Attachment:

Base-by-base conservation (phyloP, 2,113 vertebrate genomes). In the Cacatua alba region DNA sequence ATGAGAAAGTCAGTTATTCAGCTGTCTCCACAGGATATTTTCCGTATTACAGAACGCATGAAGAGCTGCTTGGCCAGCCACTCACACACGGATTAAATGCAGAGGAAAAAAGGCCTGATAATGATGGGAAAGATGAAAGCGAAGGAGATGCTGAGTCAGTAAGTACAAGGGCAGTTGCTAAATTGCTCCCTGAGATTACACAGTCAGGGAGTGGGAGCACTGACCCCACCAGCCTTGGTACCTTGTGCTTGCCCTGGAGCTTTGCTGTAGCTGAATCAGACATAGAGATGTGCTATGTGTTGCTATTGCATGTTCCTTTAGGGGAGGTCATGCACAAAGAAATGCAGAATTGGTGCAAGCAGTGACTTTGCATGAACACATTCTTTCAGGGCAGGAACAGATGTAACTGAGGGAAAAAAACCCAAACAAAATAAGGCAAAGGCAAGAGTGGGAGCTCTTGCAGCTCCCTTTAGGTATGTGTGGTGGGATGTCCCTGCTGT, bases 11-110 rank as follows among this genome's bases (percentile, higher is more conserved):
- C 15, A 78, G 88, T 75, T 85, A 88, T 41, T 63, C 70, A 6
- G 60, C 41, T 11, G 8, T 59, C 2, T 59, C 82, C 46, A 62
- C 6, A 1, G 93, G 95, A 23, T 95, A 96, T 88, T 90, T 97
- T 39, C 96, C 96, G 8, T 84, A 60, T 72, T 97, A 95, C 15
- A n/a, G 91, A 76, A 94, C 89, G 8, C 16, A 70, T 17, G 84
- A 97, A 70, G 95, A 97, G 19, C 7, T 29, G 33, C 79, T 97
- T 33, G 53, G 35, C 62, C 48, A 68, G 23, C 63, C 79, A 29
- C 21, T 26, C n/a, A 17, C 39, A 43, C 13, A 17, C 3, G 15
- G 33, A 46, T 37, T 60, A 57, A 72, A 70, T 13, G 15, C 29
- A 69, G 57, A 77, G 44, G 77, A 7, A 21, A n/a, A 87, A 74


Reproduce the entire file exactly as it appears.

Base-by-base conservation (phyloP, 2,113 vertebrate genomes). In the Cacatua alba region DNA sequence ATGAGAAAGTCAGTTATTCAGCTGTCTCCACAGGATATTTTCCGTATTACAGAACGCATGAAGAGCTGCTTGGCCAGCCACTCACACACGGATTAAATGCAGAGGAAAAAAGGCCTGATAATGATGGGAAAGATGAAAGCGAAGGAGATGCTGAGTCAGTAAGTACAAGGGCAGTTGCTAAATTGCTCCCTGAGATTACACAGTCAGGGAGTGGGAGCACTGACCCCACCAGCCTTGGTACCTTGTGCTTGCCCTGGAGCTTTGCTGTAGCTGAATCAGACATAGAGATGTGCTATGTGTTGCTATTGCATGTTCCTTTAGGGGAGGTCATGCACAAAGAAATGCAGAATTGGTGCAAGCAGTGACTTTGCATGAACACATTCTTTCAGGGCAGGAACAGATGTAACTGAGGGAAAAAAACCCAAACAAAATAAGGCAAAGGCAAGAGTGGGAGCTCTTGCAGCTCCCTTTAGGTATGTGTGGTGGGATGTCCCTGCTGT, bases 11-110 rank as follows among this genome's bases (percentile, higher is more conserved):
- C 15, A 78, G 88, T 75, T 85, A 88, T 41, T 63, C 70, A 6
- G 60, C 41, T 11, G 8, T 59, C 2, T 59, C 82, C 46, A 62
- C 6, A 1, G 93, G 95, A 23, T 95, A 96, T 88, T 90, T 97
- T 39, C 96, C 96, G 8, T 84, A 60, T 72, T 97, A 95, C 15
- A n/a, G 91, A 76, A 94, C 89, G 8, C 16, A 70, T 17, G 84
- A 97, A 70, G 95, A 97, G 19, C 7, T 29, G 33, C 79, T 97
- T 33, G 53, G 35, C 62, C 48, A 68, G 23, C 63, C 79, A 29
- C 21, T 26, C n/a, A 17, C 39, A 43, C 13, A 17, C 3, G 15
- G 33, A 46, T 37, T 60, A 57, A 72, A 70, T 13, G 15, C 29
- A 69, G 57, A 77, G 44, G 77, A 7, A 21, A n/a, A 87, A 74